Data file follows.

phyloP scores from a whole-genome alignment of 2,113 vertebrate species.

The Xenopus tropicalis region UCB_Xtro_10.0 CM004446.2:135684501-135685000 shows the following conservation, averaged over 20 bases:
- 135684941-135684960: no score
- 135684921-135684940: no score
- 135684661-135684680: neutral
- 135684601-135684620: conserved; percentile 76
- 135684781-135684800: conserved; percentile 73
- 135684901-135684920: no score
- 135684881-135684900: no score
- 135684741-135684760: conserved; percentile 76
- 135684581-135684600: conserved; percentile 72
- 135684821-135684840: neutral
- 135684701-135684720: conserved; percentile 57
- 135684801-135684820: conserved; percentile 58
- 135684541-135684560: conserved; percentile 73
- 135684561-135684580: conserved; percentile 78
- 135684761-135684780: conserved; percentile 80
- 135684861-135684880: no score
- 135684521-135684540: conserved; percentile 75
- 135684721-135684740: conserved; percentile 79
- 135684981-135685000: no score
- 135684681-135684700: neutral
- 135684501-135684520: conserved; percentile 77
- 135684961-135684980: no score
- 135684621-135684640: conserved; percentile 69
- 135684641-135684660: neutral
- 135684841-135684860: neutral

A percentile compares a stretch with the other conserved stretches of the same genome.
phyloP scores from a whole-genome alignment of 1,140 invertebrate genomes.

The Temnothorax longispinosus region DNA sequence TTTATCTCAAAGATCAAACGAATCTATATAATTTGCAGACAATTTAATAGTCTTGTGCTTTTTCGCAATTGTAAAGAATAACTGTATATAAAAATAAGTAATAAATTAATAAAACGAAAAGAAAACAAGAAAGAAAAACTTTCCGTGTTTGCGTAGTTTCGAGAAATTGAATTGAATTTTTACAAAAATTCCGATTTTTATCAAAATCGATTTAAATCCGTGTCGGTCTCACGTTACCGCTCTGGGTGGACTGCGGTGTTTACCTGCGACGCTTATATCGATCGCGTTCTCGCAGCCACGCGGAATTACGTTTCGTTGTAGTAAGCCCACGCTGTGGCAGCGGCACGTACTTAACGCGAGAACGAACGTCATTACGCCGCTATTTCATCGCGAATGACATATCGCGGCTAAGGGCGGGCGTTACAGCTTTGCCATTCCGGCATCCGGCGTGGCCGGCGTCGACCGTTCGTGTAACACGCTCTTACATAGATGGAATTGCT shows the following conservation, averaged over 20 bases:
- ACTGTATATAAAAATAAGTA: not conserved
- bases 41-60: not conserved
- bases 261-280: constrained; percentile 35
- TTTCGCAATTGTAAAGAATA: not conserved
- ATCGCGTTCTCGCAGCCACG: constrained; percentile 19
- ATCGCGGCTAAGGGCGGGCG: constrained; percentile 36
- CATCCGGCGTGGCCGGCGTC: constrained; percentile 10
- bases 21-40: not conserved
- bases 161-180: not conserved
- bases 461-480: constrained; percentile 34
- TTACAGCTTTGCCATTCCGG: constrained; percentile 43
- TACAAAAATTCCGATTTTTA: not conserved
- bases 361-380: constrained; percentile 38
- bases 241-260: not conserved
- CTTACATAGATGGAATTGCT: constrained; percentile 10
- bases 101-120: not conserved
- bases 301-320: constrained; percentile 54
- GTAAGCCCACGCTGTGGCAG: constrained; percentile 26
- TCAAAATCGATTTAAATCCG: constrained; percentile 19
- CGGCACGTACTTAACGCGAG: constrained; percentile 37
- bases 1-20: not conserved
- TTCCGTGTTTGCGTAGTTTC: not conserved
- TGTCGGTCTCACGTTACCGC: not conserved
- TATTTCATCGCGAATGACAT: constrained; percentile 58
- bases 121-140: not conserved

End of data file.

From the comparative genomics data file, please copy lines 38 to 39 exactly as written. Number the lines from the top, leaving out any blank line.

- bases 21-40: not conserved
- bases 161-180: not conserved